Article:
Objectives

Objectives, Hypothesis, and Approach

Crops are the cornerstone for sustainable food production. Crop production is under pressure for several reasons. First, the growing world population needs to be fed and demands more renewable resources from agricultural production. Second, arable land and water resources are under increasing stress and climate change imposes additional constraints. Third, society increasingly demands high-quality and healthy food. Forth, increasing crop production needs to be attained while reducing the environmental footprint, for example, by restricting the use of certain agrochemicals, soil degradation, and water pollution.

Increasing yield while reducing environmental impact is at the core of sustainable crop production. To realize this, we need:

1. More detailed and specific information about the current status of the crops and the environment;

2. Better knowledge and understanding towards improved models handling the complex relationships of crop growth and the ecosystem, including the ability to make forecasts, simulations, and optimizations;

3. New robot-driven approaches to crop/soil management, weed control, and plant protection that reduce the environmental impact and increase yield;

4. Knowledge about the technological and socio-economical prerequisites such that these approaches will get widely adopted in order to achieve large-scale impact.

This cluster aims to address these needs through a technology- and data-driven approach.

Our main hypothesis is that a major shift toward sustainable crop production will be achieved by (1) multi-scale monitoring and modeling of plants and the environment using autonomous robotics with automated intervention and big data analysis combined with machine learning; and (2) integrating the developed innovations by considering crop farming in a systemic manner.

The various in-field monitoring activities of the PhenoRob Cluster will generate large amounts of heterogeneous data on plants, crops, and the environment. These data will include geometric and semantic models of individual plants, multispectral images at different scales, distributions of grown plant species in and around the fields, nutrition and water contents in soil, weather information, and further soil-crop-atmospheric variables and fluxes in the environment.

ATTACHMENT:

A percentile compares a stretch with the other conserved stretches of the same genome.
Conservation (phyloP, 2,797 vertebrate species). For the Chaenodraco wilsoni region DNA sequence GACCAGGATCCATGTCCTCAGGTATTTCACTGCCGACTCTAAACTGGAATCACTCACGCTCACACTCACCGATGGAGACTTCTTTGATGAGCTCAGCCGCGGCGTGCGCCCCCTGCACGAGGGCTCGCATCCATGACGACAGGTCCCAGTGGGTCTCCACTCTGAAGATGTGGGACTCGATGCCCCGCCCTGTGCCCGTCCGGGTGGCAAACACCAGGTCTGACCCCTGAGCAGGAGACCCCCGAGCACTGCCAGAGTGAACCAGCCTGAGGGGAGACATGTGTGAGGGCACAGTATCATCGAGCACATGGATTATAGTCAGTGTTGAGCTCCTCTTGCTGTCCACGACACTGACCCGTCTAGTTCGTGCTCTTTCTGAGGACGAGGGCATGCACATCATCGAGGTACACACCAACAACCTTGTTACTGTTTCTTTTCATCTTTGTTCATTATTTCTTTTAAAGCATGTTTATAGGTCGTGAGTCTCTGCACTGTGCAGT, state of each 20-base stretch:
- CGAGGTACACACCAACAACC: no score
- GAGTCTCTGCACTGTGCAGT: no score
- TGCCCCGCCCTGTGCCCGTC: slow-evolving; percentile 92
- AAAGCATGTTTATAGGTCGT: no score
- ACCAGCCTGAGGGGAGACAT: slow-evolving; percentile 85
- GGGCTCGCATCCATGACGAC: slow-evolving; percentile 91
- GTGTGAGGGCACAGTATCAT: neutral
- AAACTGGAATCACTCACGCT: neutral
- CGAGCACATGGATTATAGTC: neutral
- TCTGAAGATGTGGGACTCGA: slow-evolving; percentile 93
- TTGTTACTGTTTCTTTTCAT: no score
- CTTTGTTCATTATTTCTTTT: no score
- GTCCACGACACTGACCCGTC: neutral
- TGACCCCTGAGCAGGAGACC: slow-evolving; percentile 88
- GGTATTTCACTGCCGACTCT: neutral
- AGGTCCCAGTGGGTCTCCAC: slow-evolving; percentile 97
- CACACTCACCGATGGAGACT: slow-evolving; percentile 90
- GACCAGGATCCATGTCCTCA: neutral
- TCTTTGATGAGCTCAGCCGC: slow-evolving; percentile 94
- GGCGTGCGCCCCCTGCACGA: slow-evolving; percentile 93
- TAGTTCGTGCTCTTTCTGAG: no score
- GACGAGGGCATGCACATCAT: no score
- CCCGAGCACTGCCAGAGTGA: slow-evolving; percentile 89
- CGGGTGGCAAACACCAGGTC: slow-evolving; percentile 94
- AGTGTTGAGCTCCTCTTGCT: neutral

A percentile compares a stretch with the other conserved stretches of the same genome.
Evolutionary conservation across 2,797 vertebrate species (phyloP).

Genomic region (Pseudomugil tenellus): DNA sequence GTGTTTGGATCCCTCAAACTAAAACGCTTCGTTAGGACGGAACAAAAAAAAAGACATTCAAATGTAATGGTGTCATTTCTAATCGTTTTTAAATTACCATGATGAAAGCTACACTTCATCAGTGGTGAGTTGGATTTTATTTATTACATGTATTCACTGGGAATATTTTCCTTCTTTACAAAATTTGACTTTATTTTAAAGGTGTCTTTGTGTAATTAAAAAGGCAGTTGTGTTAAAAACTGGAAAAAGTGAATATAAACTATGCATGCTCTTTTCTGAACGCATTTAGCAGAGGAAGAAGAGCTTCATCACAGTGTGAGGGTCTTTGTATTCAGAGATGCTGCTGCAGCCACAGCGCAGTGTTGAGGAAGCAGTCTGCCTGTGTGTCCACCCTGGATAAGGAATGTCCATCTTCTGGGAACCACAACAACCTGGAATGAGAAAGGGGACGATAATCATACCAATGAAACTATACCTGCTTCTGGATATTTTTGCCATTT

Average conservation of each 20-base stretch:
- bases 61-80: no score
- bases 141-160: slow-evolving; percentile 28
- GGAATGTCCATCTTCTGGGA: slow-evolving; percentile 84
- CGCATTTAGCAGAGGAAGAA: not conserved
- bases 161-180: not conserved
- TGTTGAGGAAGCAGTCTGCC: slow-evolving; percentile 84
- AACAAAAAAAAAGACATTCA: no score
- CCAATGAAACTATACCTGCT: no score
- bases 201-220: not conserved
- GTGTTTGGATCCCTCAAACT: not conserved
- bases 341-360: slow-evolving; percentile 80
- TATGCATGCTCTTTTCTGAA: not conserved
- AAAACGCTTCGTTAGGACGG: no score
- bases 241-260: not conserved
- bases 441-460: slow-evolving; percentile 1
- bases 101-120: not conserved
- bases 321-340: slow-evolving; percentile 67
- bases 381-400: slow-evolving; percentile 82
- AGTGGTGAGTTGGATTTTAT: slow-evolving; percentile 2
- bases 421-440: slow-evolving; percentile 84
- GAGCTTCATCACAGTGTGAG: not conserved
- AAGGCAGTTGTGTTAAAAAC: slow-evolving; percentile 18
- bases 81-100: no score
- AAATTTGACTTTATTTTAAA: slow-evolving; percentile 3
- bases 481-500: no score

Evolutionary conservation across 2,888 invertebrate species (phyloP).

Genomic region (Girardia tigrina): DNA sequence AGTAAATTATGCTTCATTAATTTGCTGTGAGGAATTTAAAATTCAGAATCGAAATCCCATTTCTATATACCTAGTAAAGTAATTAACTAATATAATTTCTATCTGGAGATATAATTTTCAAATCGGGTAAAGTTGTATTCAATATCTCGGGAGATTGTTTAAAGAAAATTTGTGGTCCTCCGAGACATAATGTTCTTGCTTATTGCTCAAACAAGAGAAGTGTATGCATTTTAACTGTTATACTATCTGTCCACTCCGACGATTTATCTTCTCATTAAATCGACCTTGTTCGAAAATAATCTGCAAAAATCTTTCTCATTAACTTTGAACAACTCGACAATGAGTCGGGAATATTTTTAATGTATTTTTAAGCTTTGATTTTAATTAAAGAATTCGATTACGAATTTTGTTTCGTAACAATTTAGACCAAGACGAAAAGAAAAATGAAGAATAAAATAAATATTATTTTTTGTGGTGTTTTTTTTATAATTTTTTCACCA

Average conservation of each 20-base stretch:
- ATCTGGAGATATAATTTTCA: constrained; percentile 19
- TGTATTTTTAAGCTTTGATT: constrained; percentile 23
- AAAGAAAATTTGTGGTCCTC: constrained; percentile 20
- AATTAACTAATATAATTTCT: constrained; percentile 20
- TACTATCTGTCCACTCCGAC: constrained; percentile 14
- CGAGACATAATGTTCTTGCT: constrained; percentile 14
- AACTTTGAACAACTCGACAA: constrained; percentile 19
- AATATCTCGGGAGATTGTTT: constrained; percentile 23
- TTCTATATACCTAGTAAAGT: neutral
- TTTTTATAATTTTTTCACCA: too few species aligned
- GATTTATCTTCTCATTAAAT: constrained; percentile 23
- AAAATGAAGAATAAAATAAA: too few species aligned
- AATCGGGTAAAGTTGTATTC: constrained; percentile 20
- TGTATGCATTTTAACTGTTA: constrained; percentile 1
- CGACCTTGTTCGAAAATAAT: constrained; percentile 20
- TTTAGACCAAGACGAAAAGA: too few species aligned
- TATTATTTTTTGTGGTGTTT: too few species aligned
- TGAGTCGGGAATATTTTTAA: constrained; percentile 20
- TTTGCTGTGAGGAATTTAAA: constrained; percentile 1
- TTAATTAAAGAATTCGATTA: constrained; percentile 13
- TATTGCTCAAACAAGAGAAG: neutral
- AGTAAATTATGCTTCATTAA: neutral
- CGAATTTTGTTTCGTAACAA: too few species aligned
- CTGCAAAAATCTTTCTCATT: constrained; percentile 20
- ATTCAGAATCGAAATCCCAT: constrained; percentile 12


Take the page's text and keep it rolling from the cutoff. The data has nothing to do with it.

The main scientific challenges in such an approach are:

Challenge 1. How to identify relevant relations between inputs (crop genetic resources, crop management, and soil and weather conditions, etc.) and outputs (yield, plant growth, phenotypic performance, and environmental impact, etc.) in complex and changing field environments, to enable reliable forecasts and predictions about the consequences of changes in input parameters on the output and to support the design of improved production systems.

Motivation of Challenge 1. Today, plant- and agro-sciences generate extensive amounts of data. However, achieving good predictions for breeding and management based on these data is difficult. In this challenge, PhenoRob will identify through which measurements relevant parameters can be obtained to improve our breeding capabilities, to design effective agronomic management, and to improve the predictive power of models for future climate and management scenarios. PhenoRob will analyze how interconnections between input and output can be identified, by using big data and machine learning approaches.

Challenge 2. How to obtain more relevant information about the current state/parameters of the crop farming system, and how to exploit this information for crop management and robotic in-field intervention at individual plant level.